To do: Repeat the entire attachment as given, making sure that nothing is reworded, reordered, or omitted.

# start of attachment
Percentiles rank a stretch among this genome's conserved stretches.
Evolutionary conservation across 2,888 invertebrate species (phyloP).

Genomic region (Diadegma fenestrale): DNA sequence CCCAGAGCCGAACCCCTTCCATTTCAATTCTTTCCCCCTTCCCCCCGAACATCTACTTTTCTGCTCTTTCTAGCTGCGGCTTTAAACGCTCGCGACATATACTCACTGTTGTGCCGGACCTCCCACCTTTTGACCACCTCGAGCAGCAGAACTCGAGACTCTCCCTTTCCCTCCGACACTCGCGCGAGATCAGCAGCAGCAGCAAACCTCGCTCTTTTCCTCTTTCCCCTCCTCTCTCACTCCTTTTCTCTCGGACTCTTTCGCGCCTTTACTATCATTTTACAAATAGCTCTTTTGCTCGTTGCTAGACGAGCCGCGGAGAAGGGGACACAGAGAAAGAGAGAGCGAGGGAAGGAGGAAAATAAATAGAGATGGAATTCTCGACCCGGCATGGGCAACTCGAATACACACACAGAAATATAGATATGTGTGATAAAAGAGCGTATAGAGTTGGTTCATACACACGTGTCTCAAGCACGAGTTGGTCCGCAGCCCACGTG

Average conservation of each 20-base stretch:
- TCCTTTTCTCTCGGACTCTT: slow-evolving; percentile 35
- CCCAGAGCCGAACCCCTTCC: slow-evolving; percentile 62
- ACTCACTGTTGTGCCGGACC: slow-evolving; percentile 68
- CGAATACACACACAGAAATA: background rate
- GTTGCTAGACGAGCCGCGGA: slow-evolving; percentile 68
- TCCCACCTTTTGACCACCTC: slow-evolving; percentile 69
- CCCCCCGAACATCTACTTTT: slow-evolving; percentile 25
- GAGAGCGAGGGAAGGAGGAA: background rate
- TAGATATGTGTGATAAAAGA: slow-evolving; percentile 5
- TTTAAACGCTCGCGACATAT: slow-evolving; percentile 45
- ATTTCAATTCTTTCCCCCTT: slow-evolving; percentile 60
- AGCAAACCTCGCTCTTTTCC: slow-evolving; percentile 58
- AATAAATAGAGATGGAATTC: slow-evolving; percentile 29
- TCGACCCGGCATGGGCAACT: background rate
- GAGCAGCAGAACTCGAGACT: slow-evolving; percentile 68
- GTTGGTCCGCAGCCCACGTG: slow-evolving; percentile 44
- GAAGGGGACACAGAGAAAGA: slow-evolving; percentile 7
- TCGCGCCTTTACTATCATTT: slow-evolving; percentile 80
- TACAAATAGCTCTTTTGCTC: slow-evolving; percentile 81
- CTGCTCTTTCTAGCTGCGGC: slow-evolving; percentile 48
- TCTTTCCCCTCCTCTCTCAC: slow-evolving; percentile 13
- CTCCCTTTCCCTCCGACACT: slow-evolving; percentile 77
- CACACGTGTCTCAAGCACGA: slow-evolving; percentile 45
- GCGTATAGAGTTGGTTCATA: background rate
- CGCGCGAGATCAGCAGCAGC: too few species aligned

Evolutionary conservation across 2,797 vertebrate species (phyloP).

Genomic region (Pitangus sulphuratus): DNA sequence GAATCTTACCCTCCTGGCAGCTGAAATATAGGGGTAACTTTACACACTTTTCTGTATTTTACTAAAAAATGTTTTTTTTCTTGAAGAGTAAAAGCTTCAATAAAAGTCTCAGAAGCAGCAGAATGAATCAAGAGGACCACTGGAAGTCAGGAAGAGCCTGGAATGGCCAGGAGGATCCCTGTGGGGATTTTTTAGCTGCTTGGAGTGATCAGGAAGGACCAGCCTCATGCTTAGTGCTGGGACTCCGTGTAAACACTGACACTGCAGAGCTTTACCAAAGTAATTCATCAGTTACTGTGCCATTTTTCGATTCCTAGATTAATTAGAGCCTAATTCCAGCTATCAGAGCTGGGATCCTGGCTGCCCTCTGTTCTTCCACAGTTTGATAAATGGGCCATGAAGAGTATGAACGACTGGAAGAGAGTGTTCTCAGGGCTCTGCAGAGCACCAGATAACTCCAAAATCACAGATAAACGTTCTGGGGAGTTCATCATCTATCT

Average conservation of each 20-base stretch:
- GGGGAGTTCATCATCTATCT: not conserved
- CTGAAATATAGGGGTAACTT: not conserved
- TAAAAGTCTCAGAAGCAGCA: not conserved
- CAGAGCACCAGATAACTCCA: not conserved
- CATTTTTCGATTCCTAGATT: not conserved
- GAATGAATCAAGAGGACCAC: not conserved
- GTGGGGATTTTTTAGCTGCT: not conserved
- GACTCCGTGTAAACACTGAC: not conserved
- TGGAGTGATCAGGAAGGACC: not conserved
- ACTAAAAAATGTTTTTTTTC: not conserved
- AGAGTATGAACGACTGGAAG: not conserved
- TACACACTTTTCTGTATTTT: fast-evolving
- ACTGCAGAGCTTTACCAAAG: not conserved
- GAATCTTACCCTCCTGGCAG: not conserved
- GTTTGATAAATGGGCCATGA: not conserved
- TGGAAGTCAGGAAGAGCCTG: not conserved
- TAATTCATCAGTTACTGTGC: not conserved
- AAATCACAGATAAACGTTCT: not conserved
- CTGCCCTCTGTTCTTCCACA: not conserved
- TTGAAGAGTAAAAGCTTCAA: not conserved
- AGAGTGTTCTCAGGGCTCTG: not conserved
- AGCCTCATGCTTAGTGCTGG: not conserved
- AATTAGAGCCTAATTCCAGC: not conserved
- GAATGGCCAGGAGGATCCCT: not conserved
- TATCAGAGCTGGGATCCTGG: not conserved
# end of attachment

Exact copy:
Percentiles rank a stretch among this genome's conserved stretches.
Evolutionary conservation across 2,888 invertebrate species (phyloP).

Genomic region (Diadegma fenestrale): DNA sequence CCCAGAGCCGAACCCCTTCCATTTCAATTCTTTCCCCCTTCCCCCCGAACATCTACTTTTCTGCTCTTTCTAGCTGCGGCTTTAAACGCTCGCGACATATACTCACTGTTGTGCCGGACCTCCCACCTTTTGACCACCTCGAGCAGCAGAACTCGAGACTCTCCCTTTCCCTCCGACACTCGCGCGAGATCAGCAGCAGCAGCAAACCTCGCTCTTTTCCTCTTTCCCCTCCTCTCTCACTCCTTTTCTCTCGGACTCTTTCGCGCCTTTACTATCATTTTACAAATAGCTCTTTTGCTCGTTGCTAGACGAGCCGCGGAGAAGGGGACACAGAGAAAGAGAGAGCGAGGGAAGGAGGAAAATAAATAGAGATGGAATTCTCGACCCGGCATGGGCAACTCGAATACACACACAGAAATATAGATATGTGTGATAAAAGAGCGTATAGAGTTGGTTCATACACACGTGTCTCAAGCACGAGTTGGTCCGCAGCCCACGTG

Average conservation of each 20-base stretch:
- TCCTTTTCTCTCGGACTCTT: slow-evolving; percentile 35
- CCCAGAGCCGAACCCCTTCC: slow-evolving; percentile 62
- ACTCACTGTTGTGCCGGACC: slow-evolving; percentile 68
- CGAATACACACACAGAAATA: background rate
- GTTGCTAGACGAGCCGCGGA: slow-evolving; percentile 68
- TCCCACCTTTTGACCACCTC: slow-evolving; percentile 69
- CCCCCCGAACATCTACTTTT: slow-evolving; percentile 25
- GAGAGCGAGGGAAGGAGGAA: background rate
- TAGATATGTGTGATAAAAGA: slow-evolving; percentile 5
- TTTAAACGCTCGCGACATAT: slow-evolving; percentile 45
- ATTTCAATTCTTTCCCCCTT: slow-evolving; percentile 60
- AGCAAACCTCGCTCTTTTCC: slow-evolving; percentile 58
- AATAAATAGAGATGGAATTC: slow-evolving; percentile 29
- TCGACCCGGCATGGGCAACT: background rate
- GAGCAGCAGAACTCGAGACT: slow-evolving; percentile 68
- GTTGGTCCGCAGCCCACGTG: slow-evolving; percentile 44
- GAAGGGGACACAGAGAAAGA: slow-evolving; percentile 7
- TCGCGCCTTTACTATCATTT: slow-evolving; percentile 80
- TACAAATAGCTCTTTTGCTC: slow-evolving; percentile 81
- CTGCTCTTTCTAGCTGCGGC: slow-evolving; percentile 48
- TCTTTCCCCTCCTCTCTCAC: slow-evolving; percentile 13
- CTCCCTTTCCCTCCGACACT: slow-evolving; percentile 77
- CACACGTGTCTCAAGCACGA: slow-evolving; percentile 45
- GCGTATAGAGTTGGTTCATA: background rate
- CGCGCGAGATCAGCAGCAGC: too few species aligned

Evolutionary conservation across 2,797 vertebrate species (phyloP).

Genomic region (Pitangus sulphuratus): DNA sequence GAATCTTACCCTCCTGGCAGCTGAAATATAGGGGTAACTTTACACACTTTTCTGTATTTTACTAAAAAATGTTTTTTTTCTTGAAGAGTAAAAGCTTCAATAAAAGTCTCAGAAGCAGCAGAATGAATCAAGAGGACCACTGGAAGTCAGGAAGAGCCTGGAATGGCCAGGAGGATCCCTGTGGGGATTTTTTAGCTGCTTGGAGTGATCAGGAAGGACCAGCCTCATGCTTAGTGCTGGGACTCCGTGTAAACACTGACACTGCAGAGCTTTACCAAAGTAATTCATCAGTTACTGTGCCATTTTTCGATTCCTAGATTAATTAGAGCCTAATTCCAGCTATCAGAGCTGGGATCCTGGCTGCCCTCTGTTCTTCCACAGTTTGATAAATGGGCCATGAAGAGTATGAACGACTGGAAGAGAGTGTTCTCAGGGCTCTGCAGAGCACCAGATAACTCCAAAATCACAGATAAACGTTCTGGGGAGTTCATCATCTATCT

Average conservation of each 20-base stretch:
- GGGGAGTTCATCATCTATCT: not conserved
- CTGAAATATAGGGGTAACTT: not conserved
- TAAAAGTCTCAGAAGCAGCA: not conserved
- CAGAGCACCAGATAACTCCA: not conserved
- CATTTTTCGATTCCTAGATT: not conserved
- GAATGAATCAAGAGGACCAC: not conserved
- GTGGGGATTTTTTAGCTGCT: not conserved
- GACTCCGTGTAAACACTGAC: not conserved
- TGGAGTGATCAGGAAGGACC: not conserved
- ACTAAAAAATGTTTTTTTTC: not conserved
- AGAGTATGAACGACTGGAAG: not conserved
- TACACACTTTTCTGTATTTT: fast-evolving
- ACTGCAGAGCTTTACCAAAG: not conserved
- GAATCTTACCCTCCTGGCAG: not conserved
- GTTTGATAAATGGGCCATGA: not conserved
- TGGAAGTCAGGAAGAGCCTG: not conserved
- TAATTCATCAGTTACTGTGC: not conserved
- AAATCACAGATAAACGTTCT: not conserved
- CTGCCCTCTGTTCTTCCACA: not conserved
- TTGAAGAGTAAAAGCTTCAA: not conserved
- AGAGTGTTCTCAGGGCTCTG: not conserved
- AGCCTCATGCTTAGTGCTGG: not conserved
- AATTAGAGCCTAATTCCAGC: not conserved
- GAATGGCCAGGAGGATCCCT: not conserved
- TATCAGAGCTGGGATCCTGG: not conserved